Brian Burke isn't the symphony type—he probably thinks Beethoven's Fifth is something potable—but he views a hockey team as an orchestra. When Burke, general manager of Team USA, named his 23-man Olympic roster on New Year's Day, he suggested that from the first violin to the tuba player in the back row, everyone must play in concert for any of them to have success in Vancouver. The Americans might be shy of virtuosos compared to the Canadians or the dashing Russians, but backstopped by Sabres goalie Ryan Miller, the NHL's best in 2009--10, the U.S. is capable of an A-Liszt (excuse us, A-list) performance next month.
This is an article from the Jan. 11, 2010 issue
These are Burke's guys, chosen from the 34 players invited to an August orientation camp, where they worked on team-building as much as breakout patterns. Certainly it took brass to exclude Blackhawks freight train Dustin Byfuglien, at 6'4" and 257 pounds, a unique blend of size and speed—but the U.S. is loaded at right wing, and commitment has never been Byfuglien's strong suit.
Not that Burke had much choice, but in choosing dynamos such as 24-year-old Ryan Callahan (the bite-sized Rangers winger ranked fourth in the NHL in hits through Sunday) and two under-24 defensemen named Johnson—Jack of the Kings and Erik of the Blues—Team USA cut ties with the 1996 World Cup, which had defined, and shackled, hockey in the U.S. for a generation. As long as players who won that championship remained marquee names in the NHL (Bill Guerin, Mike Modano, Keith Tkachuk), USA Hockey didn't dare leave them off even as they neared or passed their expiration dates. The oldest American in Vancouver will be Red Wings defenseman Brian Rafalski, 36, one of only three previous U.S. Olympians. (Rangers center Chris Drury and Devils winger Jamie Langenbrunner are the others.)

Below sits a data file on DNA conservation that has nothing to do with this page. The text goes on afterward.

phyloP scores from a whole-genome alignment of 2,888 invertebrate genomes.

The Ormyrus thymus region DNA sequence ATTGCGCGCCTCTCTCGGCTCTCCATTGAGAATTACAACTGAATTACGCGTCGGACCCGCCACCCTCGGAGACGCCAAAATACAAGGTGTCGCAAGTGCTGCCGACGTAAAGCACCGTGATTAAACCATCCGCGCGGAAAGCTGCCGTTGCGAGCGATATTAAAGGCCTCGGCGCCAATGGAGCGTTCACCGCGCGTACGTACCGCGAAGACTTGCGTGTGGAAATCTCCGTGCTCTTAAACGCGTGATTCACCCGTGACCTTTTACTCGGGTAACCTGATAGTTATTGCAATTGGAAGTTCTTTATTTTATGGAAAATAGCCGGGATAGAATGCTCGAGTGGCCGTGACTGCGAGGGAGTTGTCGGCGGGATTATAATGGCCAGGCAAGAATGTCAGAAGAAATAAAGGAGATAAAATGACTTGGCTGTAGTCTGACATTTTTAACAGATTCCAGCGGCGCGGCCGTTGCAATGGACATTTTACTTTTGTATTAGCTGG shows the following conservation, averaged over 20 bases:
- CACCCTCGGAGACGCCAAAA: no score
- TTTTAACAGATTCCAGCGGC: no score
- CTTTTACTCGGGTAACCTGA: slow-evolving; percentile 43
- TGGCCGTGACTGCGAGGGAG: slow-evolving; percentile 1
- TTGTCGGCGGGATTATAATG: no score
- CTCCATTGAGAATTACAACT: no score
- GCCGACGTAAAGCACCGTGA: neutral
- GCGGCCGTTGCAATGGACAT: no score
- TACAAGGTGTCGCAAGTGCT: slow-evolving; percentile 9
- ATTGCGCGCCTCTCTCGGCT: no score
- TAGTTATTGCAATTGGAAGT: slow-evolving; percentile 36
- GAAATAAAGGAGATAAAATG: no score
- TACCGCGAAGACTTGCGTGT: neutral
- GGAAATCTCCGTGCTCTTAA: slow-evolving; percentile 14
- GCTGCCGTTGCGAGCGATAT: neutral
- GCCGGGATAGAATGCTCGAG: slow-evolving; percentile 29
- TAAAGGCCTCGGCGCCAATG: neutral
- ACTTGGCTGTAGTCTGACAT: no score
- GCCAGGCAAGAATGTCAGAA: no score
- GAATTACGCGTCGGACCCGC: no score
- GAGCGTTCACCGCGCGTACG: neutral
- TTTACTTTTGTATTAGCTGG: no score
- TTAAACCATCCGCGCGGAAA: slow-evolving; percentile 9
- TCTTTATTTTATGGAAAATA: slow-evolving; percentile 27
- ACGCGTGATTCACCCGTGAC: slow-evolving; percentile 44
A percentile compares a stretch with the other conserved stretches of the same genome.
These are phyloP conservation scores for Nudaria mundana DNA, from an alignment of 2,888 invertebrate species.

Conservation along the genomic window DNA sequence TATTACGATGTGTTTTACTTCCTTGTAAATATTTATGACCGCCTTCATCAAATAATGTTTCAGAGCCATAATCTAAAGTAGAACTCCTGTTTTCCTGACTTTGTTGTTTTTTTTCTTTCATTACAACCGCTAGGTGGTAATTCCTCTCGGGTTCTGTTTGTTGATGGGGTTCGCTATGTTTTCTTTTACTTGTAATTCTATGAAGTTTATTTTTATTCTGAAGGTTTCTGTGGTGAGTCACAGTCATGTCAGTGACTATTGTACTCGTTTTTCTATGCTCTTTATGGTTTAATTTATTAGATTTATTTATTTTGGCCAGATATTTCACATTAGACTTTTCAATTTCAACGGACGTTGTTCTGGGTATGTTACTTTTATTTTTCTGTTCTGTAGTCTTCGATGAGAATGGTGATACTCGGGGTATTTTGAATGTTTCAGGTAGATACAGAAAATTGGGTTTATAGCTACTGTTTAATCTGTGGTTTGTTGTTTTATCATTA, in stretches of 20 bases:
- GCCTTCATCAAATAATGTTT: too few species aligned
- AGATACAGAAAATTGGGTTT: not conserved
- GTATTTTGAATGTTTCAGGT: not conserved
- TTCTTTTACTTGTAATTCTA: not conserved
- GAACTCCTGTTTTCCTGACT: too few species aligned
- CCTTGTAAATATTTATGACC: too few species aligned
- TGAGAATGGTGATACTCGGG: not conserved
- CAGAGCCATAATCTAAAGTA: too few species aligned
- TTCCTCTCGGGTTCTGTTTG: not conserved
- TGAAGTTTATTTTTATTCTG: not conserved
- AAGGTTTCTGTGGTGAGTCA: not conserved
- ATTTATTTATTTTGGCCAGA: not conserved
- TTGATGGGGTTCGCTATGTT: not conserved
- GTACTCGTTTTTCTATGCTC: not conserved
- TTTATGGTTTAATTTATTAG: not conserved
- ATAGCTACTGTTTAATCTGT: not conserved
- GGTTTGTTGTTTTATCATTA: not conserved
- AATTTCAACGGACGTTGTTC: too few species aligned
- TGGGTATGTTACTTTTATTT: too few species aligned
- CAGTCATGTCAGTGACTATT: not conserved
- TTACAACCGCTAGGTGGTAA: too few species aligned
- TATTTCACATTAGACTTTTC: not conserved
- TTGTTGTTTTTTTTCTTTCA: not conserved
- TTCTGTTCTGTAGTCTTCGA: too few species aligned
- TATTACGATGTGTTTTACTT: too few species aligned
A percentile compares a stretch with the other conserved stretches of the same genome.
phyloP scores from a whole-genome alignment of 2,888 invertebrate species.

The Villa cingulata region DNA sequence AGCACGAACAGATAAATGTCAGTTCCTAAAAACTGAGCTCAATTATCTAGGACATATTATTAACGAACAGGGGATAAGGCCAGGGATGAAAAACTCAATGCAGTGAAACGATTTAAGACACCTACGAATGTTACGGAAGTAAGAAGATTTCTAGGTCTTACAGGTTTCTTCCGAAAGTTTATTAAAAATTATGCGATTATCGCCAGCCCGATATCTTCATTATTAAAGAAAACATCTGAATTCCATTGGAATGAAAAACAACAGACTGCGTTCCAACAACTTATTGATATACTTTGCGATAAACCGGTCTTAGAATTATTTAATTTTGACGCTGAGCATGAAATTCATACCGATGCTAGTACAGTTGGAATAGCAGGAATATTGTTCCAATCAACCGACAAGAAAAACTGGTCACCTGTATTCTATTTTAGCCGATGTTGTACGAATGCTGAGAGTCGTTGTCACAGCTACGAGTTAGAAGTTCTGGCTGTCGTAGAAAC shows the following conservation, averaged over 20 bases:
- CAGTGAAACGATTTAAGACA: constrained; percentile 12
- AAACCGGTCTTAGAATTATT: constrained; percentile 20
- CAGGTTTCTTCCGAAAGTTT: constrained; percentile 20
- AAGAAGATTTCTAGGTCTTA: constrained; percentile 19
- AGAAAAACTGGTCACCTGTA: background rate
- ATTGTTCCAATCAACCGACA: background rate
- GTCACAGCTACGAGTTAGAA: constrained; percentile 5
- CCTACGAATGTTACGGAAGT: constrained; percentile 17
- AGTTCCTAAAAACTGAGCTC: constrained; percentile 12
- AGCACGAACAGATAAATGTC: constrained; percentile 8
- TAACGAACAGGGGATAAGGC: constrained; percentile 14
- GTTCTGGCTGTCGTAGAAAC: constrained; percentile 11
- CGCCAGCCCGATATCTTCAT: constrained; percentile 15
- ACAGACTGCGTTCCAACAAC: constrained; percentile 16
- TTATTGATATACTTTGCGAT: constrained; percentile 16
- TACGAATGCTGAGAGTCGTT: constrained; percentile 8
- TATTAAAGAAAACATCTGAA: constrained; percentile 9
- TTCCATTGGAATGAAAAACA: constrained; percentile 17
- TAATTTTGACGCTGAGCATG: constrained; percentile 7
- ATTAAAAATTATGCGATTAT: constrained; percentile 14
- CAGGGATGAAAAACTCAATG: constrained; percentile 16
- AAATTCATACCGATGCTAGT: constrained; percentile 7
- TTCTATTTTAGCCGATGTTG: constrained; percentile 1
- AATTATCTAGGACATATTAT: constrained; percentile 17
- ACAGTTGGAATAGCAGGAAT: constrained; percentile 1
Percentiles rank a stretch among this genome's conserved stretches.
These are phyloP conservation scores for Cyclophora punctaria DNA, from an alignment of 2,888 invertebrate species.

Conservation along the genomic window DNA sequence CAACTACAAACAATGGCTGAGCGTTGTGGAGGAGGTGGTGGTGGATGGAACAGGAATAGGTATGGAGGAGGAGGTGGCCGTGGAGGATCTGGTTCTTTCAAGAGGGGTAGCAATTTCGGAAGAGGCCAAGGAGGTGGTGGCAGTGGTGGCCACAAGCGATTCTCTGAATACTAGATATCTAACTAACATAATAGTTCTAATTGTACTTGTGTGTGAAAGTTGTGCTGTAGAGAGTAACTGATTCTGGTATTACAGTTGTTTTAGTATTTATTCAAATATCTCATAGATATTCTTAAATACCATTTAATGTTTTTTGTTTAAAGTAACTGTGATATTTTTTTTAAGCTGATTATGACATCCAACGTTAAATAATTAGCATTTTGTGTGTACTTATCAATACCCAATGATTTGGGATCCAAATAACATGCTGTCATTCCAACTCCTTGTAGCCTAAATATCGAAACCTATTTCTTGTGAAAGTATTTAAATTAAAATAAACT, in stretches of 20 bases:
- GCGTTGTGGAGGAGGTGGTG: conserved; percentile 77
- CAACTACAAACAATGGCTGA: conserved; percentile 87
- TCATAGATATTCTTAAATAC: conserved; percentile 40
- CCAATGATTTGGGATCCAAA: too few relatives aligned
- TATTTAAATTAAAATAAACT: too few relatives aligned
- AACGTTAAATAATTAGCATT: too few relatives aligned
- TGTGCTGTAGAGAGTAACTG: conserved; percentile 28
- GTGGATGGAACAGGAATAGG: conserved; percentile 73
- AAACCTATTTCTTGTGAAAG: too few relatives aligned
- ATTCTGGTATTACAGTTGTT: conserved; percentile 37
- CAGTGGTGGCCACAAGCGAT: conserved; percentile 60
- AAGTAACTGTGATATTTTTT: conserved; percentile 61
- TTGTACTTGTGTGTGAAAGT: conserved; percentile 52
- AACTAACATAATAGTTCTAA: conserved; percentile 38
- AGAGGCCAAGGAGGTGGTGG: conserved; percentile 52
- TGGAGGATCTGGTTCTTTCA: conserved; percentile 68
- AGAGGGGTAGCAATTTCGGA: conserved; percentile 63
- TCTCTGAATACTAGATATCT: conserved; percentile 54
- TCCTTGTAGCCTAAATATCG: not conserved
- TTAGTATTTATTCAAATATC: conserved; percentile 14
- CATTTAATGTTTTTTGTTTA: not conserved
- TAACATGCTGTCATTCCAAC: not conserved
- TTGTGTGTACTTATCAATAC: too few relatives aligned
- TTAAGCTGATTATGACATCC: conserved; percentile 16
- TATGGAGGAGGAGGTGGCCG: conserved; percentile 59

The last link to American hockey's greatest generation is coach Ron Wilson, who works under Burke with the Maple Leafs. Wilson can be hit-or-miss. He cajoled Team USA to a pair of victories over the host Canadians in the fabled World Cup two years before his American side failed to win a medal in the village-rumpus Nagano debacle. Few coaches can as quickly galvanize a thrown-together tournament team. "I cut right to the chase," says Wilson. "You just focus on a couple of details in a tournament like this, five or six, and hammer them home rather than overcoach."
After the discordant note of an eighth-place finish at Turin in 2006, the sounds coming from the Burke Philharmonic should be sweeter in Vancouver.
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